Traditional Portuguese Carnaval is most famously spent with the caretos in Trás-os-Montes or on the streets of Torres Vedras, but sometimes a ride out of town is tough to arrange, or you’d rather keep it local and party right here in Lisbon. Luckily, there are plenty of people throwing themed parties to celebrate the Portuguese version of Mardi Gras, so you concentrate on finding a costume, and we’ll lead you to the best places to wear it.
Friday, March 1
13h Join the Soloists of the Metropolitan as they kick off the long Carnaval weekend with their free show, “A Carnaval of Animals” at the Cãmara Municipal de Lisboa. Ligeti’s “Six Bagatelles,” Berio’s “Opus Number Zoo,” and Saint-Saëns’ ”The Carnaval of the Animals” will be performed on flute, oboe, clarinet, bassoon, and French horn.
23h A Brazilian-themed Carnaval party by I Love Baile Funk & FOX is brewing, and the location is a secret. The event will run until 6h and cost you 15€ to enter with an advance ticket. Is the secret location going to ensure this party is top-notch? No. Will you need to wear a costume? We don’t know. It’s a toss-up, but we have faith that these guys won’t disappoint, so don’t disappoint us by wearing your favorite jeans and T-shirt.
Saturday, March 2
15h The kid-centric Festa de Carnaval at the Museum das Crianças is hosting a fabulous party alongside its interactive exhibition, “My Adventure of the History of Portugal,” replete with games and events, a masked parade, and colorful snacks. It’s the ideal spot for kids aged three to 13 to get their feet wet in the spirit of Carnaval. Prior registration is required at email@example.com, and the price to enter is 8,50€.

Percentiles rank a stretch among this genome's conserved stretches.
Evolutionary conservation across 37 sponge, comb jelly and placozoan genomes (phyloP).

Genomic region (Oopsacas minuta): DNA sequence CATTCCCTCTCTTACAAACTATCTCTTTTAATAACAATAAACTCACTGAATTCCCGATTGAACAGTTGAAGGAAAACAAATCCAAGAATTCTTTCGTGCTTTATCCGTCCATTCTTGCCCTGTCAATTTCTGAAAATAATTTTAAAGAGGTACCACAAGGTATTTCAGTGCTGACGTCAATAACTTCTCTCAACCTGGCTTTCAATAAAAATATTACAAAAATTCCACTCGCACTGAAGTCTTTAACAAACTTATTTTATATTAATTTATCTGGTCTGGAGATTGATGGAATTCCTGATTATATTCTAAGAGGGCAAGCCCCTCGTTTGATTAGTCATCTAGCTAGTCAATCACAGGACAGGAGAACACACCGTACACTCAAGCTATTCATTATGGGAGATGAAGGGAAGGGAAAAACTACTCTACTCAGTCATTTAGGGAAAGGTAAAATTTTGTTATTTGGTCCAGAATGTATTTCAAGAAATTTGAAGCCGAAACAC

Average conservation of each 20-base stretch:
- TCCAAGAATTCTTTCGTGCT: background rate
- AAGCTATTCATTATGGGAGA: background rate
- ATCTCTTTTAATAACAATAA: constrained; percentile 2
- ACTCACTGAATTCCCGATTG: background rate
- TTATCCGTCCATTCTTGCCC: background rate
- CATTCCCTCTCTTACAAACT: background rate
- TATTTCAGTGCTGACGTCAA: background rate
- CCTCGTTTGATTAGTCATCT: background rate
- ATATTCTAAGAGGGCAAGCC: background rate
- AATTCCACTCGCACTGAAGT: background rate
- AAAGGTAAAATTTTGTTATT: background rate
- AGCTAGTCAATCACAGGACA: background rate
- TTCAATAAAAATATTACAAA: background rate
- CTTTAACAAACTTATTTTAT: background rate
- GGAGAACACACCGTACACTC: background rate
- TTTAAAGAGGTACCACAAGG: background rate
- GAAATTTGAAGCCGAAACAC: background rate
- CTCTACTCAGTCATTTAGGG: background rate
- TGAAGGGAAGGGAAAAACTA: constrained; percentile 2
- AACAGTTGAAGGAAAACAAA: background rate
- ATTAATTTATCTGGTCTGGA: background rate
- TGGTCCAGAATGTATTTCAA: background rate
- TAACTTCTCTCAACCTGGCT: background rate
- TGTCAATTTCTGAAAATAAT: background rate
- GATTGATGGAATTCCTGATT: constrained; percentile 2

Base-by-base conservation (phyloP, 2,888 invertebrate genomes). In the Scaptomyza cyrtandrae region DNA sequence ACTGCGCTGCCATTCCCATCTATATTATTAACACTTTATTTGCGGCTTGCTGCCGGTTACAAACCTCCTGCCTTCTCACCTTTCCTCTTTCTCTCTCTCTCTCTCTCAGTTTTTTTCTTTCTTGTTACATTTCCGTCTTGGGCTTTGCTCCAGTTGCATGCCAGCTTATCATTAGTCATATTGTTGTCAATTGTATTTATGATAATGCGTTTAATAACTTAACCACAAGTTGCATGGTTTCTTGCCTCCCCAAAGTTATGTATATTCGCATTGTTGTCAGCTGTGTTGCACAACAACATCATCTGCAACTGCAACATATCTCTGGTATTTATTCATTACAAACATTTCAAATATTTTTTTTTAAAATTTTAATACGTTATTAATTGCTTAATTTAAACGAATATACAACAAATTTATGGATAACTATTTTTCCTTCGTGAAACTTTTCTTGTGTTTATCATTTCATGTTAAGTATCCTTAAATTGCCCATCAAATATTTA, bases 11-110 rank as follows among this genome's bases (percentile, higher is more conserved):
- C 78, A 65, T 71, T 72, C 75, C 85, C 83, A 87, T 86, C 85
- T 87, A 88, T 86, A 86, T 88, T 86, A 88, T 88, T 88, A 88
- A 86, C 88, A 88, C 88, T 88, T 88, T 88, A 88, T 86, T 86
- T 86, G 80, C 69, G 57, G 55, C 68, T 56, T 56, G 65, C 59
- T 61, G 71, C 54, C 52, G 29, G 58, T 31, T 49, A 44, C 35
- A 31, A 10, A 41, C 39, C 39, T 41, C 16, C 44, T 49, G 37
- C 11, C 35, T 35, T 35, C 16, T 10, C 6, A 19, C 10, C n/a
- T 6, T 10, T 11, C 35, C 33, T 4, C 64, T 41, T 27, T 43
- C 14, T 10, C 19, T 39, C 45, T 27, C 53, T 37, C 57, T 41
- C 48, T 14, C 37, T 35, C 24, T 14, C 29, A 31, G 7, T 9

23h Indie Nights at the Metropolis Club is amping and vamping it up for their Masquerade Rock Ball with live music by Like Father Like Son and Mr. Mikk. Just 6€ will gain you entrance and a cocktail (or two beers), and you’ll likely be given special treatment if you show up incognito. Think Kiss or David Bowie and you’ll have hit the mark.
Sunday, March 3
12h Start your day with Bué Tolo as they play a lot of samba, marchinha, funk, and more for the masses at the Ribeira Das Naus Kiosk, near Cais do Sodré. Bring your fancy costume, a pocket-full of confetti, and your best samba shimmy. These guys have been working toward this party for over a year with Fabio Allman, a former singer of Monobloco. They’ve perfected their Brazilian percussion, and now they’ll share it with you and the kids for free.
16h Follow the three-hour Baque do Tejo procession of instruments, dancers, and masked rabble-rousers from Largo da Rosa, along Rua do Bemformoso, until Rua dos Anjos 8 where the party will continue into the wee hours. Bring the kids, some good vibes, a mask at the very least, and get ready to celebrate Carnaval Sunday with a Brazilian flare.
20h For 10€, you can attend the weekly Viva o Samba event at Titanic Sur Mer, but be warned, this is Carnaval and they take these things pretty seriously. There’s no information yet as to what will happen to you if you don’t wear a costume, so don’t leave it up to chance. Gear up, or get out.